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Colonial Expressions of Identity in Funerals, Cemeteries, and Funerary Monuments of Nineteenth-Century Perth, Western Australia

Sandra F. Hayward
Independent Scholar, Perth, WA 6001, Australia
Genealogy 2018, 2(3), 23;
Submission received: 23 May 2018 / Revised: 13 June 2018 / Accepted: 10 July 2018 / Published: 18 July 2018
(This article belongs to the Special Issue Cemeteries and Churchyards)


A general cemetery was established in 1829–1830 for the town of Perth, Western Australia, and during the rest of the nineteenth century, other cemeteries were added to the complex to cater for various Christian denominations as well as for Chinese and Jewish communities. In all, seven contiguous cemeteries were used over the colonial period in Perth. By 1899, when the cemetery complex was closed, approximately ten thousand people were buried there. The deceased or their bereaved loved ones chose funerals, epitaphs, burial locations, and funerary monuments to express social, ethnic, religious, familial, and gendered identity. These expressions of identity provide more information than just birth and death dates for genealogists and family historians as to what was important to the deceased and their family. In the first half of the nineteenth century, identities were dominantly related to family, whereas later in the century, identities included religion, ethnicity, and achievements within the colony of Western Australia. Some expressions of identity in Perth contrast with those found in other Australian colonies, especially in regard to the use and types of religious crosses in the Christian denominations.

1. Introduction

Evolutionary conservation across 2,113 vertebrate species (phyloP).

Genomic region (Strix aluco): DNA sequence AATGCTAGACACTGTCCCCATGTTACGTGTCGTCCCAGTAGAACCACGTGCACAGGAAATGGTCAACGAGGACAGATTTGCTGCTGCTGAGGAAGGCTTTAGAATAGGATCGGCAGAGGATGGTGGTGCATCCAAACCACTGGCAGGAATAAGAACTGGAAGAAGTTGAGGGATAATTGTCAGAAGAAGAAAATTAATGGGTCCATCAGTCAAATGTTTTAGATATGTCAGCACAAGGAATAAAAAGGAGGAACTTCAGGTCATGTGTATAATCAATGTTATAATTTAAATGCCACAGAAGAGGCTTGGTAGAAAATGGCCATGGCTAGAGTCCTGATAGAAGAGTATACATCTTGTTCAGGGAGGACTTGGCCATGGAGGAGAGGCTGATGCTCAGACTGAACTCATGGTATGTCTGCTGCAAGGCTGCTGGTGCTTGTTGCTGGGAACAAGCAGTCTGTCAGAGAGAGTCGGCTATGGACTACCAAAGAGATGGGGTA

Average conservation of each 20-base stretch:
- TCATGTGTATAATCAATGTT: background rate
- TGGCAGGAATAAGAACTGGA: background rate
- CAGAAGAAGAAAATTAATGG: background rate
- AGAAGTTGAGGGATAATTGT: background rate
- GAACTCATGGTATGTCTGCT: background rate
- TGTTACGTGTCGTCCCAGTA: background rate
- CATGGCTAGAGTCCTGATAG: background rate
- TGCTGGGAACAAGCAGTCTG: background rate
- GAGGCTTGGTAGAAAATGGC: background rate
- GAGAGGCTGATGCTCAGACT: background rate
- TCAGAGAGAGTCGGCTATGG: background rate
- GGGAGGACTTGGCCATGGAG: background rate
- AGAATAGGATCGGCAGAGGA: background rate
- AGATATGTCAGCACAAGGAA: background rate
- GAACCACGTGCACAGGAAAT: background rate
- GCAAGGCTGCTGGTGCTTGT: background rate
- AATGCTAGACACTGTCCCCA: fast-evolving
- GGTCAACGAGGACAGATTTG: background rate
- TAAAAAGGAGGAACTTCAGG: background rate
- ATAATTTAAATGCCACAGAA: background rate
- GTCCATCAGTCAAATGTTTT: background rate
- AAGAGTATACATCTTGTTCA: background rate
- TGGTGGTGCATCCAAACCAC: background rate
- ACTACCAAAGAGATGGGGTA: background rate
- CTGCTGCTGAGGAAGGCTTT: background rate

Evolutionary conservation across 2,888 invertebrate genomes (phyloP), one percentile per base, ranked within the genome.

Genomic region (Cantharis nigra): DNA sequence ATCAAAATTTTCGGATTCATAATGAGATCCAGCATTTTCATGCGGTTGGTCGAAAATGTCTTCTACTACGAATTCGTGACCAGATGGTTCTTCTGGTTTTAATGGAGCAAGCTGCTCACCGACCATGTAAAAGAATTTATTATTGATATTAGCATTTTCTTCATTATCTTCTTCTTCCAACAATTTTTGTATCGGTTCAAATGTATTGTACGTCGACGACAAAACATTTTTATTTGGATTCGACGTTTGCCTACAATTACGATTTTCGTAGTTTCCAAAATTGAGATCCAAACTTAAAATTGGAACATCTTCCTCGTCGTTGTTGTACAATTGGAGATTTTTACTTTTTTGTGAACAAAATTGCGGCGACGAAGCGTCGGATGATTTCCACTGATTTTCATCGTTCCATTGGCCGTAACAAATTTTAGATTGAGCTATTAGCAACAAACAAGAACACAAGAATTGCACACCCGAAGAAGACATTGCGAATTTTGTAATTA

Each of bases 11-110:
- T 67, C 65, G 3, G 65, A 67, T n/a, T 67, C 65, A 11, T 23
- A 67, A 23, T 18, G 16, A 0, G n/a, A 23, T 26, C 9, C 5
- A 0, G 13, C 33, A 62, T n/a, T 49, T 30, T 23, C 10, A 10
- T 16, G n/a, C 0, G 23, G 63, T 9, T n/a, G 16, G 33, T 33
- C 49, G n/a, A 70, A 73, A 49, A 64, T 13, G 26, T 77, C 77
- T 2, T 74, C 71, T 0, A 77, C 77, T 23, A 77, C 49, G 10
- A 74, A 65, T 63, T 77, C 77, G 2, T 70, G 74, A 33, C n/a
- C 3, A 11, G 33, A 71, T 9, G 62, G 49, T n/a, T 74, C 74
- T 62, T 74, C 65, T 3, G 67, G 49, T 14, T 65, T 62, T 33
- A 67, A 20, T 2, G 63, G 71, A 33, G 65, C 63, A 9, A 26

In December 1828, when the future Lieutenant Governor of Western Australia received his instructions from the British Colonial Secretary before sailing to establish the colony, the instructions included directions on establishing cemeteries. These instructions were specific, and based on the scientific experience in Britain of the increasing necessity for remains to be buried away from habitation. In Britain, where church graveyards were full, they were considered insanitary, and extramural cemeteries were being planned and built on the outskirts of cities and towns. Similarly, established Australian colonial church graveyards in Hobart and Sydney had filled up and were causing health concerns. According to J.S. Curl, a cemetery is a burial ground designed for the interment of the dead, and is not associated with a place of worship such as a church (Curl cited in Rugg 2000). Julie Rugg expanded the meaning of cemeteries to encompass large tracts of land often run by secular authorities, whereas Meyer added that the site helps enshrine the identity of the deceased when living (Meyer, cited in Rugg 2000). Cemeteries in Britain and Australia have only been in existence since the nineteenth century and were established for either general or exclusive use by either religious communities or ethnic minorities (Meyer, cited in Rugg 2000). In Perth the burial ground was surveyed in December 1829 and controlled by the Lieutenant-Governor and the government. New cemeteries in Britain and Australia allowed families to buy and hold private plots for long periods of time, upon which mortuary monuments could be erected (Houlbrooke 1989; Richardson 1989). In the late eighteenth and early nineteenth century in Britain and Australia, there was a change in attitude to death, from a practical one of inevitability to one more aligned with memory of the loved one (Tarlow 1999). Lynn Rainville explained that the evangelical religious movement encouraged a more sentimental and emotional attitude to death, which, in turn, created a romantic movement in Britain, the U.S., and elsewhere, and included beautifying the cemetery landscapes (Rainville 1999). Tom Laqueur suggested that the funeral became an outward expression of the deceased’s worth in life, and Ruth Richardson extended the concept to include benefit for the survivors, for whom respectable funerary displays and mortuary monuments were an expression of social attainment or aspiration (Laqueur 1983, cited in Hurren and King 2005; Richardson 1989). Permanency or long-term tenure of private burial plots appealed to all social classes, and because lower classes were able to save for funerals in funeral funds and burials in burial societies, they too could have mortuary monuments (Liveris 1999). British and Irish immigrants to the Western Australian colony and Perth brought their religious and cultural traditions and attitudes to death with them. In the East Perth Christian cemeteries, some monuments from the nineteenth century showed the pragmatic attitude of the inevitability of death in epitaph or symbolism, but the overwhelming attitude during the nineteenth century was one of memories of the deceased (Hayward 2017). It was the combination in Perth of being able to create a long-lasting external commemoration, together with the desire to convey meaning of their loved ones’ lives, which motivated the bereaved to actively define identity in the funerals, cemetery, and monuments in their new home.